At inaugural's opening, Bush says he's 'ready to start'
Laura and George W. Bush acknowledge the crowd at the opening celebration
| WEB EXCLUSIVE
WASHINGTON (CNN) -- President-elect George W. Bush said Thursday he is "honored to serve" and "ready to start" as the nation's 43rd president, during brief remarks at the opening ceremonies at the Lincoln Memorial.
"I will treat the office with care, never take it for granted and always remember to whom it belongs. The presidency does not belong to any one person, but to all of us, the American people," Bush said, as he offered his thanks to those who braved the chill in the air.
The ceremonies leading to Saturday's inauguration of Bush as the nation's 43rd president officially began Thursday afternoon with an opening celebration at the Lincoln Memorial.
"Let the celebrations begin and the political wars cease," Rev. Albert Reed said in the invocation. "Bless President-elect Bush and Vice President-elect Cheney and their families."
Bush and Vice President-elect Dick Cheney, accompanied by their wives, arrived at the event at 4:30 p.m. EST. The inauguration's theme is "Celebrating America's Spirit Together," in a nod to Bush's campaign theme of being "a uniter, not a divider."
"He's a good man, a man of generous instincts and high standards," Cheney said in his introduction of the president-elect. "Yesterday he said goodbye to his home state of Texas. Let us now welcome him to Washington as the next president of the United States."
Several entertainers -- including singer Ricky Martin -- performed at the event. At the event's climax, Martin pulled the president-elect on-stage and attempted to get him to dance, and fireworks exploded overhead a few minutes later.
Bush, with singer Ricky Martin at left, shows off his footwork as the celebration draws to a close
"We're celebrating America's spirit together. This is the theme for America as well as all Americans," CNN's Larry King, emcee of the event, said as he introduced country singers Lorrie Morgan and Sammy Kershaw.
Among those in the VIP crowd were designated officials in the incoming Bush administration: Secretary of State-designee Colin Powell; Commerce Secretary-designee Don Evans; Bush's incoming chief of staff, Andrew Card; Agriculture Secretary-designee Ann Veneman; and Attorney General-designee John Ashcroft, who spent two days testifying at his at times contentious confirmation hearings. Also present was Florida Secretary of State Katherine Harris.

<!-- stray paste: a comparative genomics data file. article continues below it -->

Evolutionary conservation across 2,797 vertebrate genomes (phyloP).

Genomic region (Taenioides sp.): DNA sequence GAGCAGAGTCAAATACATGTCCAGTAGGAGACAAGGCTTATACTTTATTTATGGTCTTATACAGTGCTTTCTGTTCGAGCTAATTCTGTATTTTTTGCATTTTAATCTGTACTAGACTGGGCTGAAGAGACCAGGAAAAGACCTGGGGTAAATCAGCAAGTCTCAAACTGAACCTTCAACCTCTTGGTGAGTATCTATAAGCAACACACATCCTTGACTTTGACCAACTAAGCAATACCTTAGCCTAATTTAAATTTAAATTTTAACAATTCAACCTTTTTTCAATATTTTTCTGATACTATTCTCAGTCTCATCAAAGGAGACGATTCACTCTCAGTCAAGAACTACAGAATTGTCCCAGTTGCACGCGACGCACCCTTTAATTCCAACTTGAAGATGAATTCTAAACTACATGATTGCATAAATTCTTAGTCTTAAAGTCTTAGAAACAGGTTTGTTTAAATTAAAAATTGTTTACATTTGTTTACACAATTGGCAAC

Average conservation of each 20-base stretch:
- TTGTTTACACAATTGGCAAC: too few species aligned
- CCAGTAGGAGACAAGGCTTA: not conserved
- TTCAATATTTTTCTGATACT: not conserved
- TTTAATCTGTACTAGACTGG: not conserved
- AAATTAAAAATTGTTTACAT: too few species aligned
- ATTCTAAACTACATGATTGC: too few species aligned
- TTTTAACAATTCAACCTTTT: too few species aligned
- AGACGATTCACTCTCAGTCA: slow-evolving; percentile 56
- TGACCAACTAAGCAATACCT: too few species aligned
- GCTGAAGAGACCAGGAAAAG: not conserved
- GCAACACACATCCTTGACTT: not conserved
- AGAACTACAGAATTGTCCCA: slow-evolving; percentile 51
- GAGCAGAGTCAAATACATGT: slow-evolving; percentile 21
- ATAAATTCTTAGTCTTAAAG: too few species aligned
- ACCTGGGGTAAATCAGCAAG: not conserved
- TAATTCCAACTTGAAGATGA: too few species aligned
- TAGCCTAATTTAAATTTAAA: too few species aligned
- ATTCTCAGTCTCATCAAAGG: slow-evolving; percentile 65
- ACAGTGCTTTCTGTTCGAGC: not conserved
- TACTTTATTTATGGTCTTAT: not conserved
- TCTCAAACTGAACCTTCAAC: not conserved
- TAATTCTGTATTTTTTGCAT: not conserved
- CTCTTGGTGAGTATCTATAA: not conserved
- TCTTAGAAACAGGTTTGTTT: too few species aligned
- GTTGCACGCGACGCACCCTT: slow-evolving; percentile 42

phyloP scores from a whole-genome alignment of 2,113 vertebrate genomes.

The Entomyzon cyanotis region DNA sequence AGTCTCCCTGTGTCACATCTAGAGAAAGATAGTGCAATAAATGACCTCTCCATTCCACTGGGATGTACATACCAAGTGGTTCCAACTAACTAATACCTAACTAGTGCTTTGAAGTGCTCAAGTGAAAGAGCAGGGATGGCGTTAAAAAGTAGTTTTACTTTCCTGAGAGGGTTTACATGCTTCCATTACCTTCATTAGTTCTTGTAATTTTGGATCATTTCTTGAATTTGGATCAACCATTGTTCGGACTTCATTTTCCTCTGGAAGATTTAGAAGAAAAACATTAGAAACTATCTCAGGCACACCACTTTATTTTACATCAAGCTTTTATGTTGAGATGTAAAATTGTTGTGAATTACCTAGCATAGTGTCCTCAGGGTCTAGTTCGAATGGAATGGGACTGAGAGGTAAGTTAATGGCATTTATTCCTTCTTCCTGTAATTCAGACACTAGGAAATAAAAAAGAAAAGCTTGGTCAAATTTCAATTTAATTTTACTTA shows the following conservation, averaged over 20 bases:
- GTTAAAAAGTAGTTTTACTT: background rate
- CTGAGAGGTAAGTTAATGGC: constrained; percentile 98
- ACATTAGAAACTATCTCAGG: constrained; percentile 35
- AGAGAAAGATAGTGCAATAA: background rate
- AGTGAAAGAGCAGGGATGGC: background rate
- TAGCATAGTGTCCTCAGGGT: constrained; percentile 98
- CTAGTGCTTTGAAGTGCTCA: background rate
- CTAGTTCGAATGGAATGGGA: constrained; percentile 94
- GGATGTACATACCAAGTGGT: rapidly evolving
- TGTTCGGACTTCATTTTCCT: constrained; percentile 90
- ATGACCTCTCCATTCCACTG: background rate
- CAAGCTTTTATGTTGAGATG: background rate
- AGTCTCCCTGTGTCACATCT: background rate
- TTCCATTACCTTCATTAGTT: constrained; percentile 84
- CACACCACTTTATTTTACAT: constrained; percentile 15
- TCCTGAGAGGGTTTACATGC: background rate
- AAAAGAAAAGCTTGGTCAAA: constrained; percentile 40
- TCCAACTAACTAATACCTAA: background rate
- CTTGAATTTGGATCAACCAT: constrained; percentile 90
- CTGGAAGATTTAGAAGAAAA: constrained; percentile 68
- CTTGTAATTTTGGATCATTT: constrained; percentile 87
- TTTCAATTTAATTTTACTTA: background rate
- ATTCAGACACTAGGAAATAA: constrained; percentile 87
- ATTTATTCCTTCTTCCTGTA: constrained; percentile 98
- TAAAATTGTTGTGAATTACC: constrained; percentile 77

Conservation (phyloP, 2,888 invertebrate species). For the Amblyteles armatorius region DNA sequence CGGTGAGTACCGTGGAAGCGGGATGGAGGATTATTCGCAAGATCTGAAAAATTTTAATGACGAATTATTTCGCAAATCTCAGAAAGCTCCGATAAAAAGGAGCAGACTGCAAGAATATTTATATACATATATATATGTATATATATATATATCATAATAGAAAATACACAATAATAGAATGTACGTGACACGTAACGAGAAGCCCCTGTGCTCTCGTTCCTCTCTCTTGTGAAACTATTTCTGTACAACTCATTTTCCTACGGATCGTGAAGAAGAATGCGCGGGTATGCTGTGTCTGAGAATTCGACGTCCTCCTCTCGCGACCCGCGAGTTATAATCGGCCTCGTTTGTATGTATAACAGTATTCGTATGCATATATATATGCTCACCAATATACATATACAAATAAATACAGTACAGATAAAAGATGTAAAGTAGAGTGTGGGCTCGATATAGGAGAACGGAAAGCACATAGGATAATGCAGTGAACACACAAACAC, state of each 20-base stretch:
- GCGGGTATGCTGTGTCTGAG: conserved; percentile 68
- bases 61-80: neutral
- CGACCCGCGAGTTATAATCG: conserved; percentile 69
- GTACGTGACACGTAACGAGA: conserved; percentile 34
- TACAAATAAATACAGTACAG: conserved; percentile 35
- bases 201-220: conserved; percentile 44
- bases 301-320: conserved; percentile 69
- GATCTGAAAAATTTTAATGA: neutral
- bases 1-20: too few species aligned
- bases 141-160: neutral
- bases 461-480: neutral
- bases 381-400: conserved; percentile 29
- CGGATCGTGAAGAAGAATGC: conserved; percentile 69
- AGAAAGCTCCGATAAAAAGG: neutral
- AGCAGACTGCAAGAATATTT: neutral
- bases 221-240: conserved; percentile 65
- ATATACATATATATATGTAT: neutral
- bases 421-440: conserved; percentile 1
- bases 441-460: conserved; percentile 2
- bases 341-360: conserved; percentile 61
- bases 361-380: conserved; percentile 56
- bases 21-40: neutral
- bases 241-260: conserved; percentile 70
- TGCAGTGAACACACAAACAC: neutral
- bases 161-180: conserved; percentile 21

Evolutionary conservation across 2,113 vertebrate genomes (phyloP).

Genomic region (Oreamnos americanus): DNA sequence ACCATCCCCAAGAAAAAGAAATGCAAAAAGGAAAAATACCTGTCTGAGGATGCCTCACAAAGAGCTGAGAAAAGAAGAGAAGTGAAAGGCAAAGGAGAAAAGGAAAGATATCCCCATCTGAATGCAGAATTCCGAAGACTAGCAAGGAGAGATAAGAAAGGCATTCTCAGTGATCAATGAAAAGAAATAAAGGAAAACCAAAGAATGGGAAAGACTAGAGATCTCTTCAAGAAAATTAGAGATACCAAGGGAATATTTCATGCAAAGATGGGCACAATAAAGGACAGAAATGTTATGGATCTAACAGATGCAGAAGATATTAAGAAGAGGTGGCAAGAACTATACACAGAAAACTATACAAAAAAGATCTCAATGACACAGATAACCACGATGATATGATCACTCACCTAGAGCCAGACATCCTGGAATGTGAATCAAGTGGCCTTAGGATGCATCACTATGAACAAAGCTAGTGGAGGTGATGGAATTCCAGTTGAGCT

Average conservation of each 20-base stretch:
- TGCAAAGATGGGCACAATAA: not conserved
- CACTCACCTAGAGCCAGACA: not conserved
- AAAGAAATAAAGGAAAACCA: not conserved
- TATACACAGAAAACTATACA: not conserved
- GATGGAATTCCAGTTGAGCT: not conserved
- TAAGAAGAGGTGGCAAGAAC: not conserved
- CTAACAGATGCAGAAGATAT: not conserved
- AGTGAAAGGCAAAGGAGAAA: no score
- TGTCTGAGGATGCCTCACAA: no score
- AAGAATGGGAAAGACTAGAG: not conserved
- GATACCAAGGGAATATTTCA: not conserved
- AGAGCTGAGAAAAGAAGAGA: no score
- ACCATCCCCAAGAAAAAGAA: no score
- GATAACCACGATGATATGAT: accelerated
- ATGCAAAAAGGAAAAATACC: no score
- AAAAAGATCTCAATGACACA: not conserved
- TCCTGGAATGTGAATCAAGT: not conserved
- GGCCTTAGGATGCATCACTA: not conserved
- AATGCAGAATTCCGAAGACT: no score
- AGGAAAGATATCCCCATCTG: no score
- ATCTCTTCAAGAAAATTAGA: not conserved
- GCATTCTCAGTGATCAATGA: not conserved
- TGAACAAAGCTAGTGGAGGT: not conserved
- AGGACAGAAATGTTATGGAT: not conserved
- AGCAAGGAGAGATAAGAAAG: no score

Following the opening ceremony, the president-elect is slated to appear tonight at several pre-inaugural dinners scattered around Washington.
Setting a course for 'compassionate conservatism'
Hours before the festivities, Bush told Republican supporters Thursday that his campaign "set a new course for our party -- what I called compassionate conservatism."
Bush sat down Thursday for an interview with CNN on a variety of issues
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During a morning speech to members of the Republican National Committee and other supporters, Bush said he is confident the principles of compassionate conservatism, "when employed properly, will help people regardless of their party."
"It's a philosophy that's generous and inclusive," he said. "It's a philosophy and an understanding that our party must accept new faces and new voices into our ranks."
Throughout his campaign, Bush promised that as president, he would change the tone of Washington -- and the president-elect attempted to lay the groundwork for that effort Thursday morning.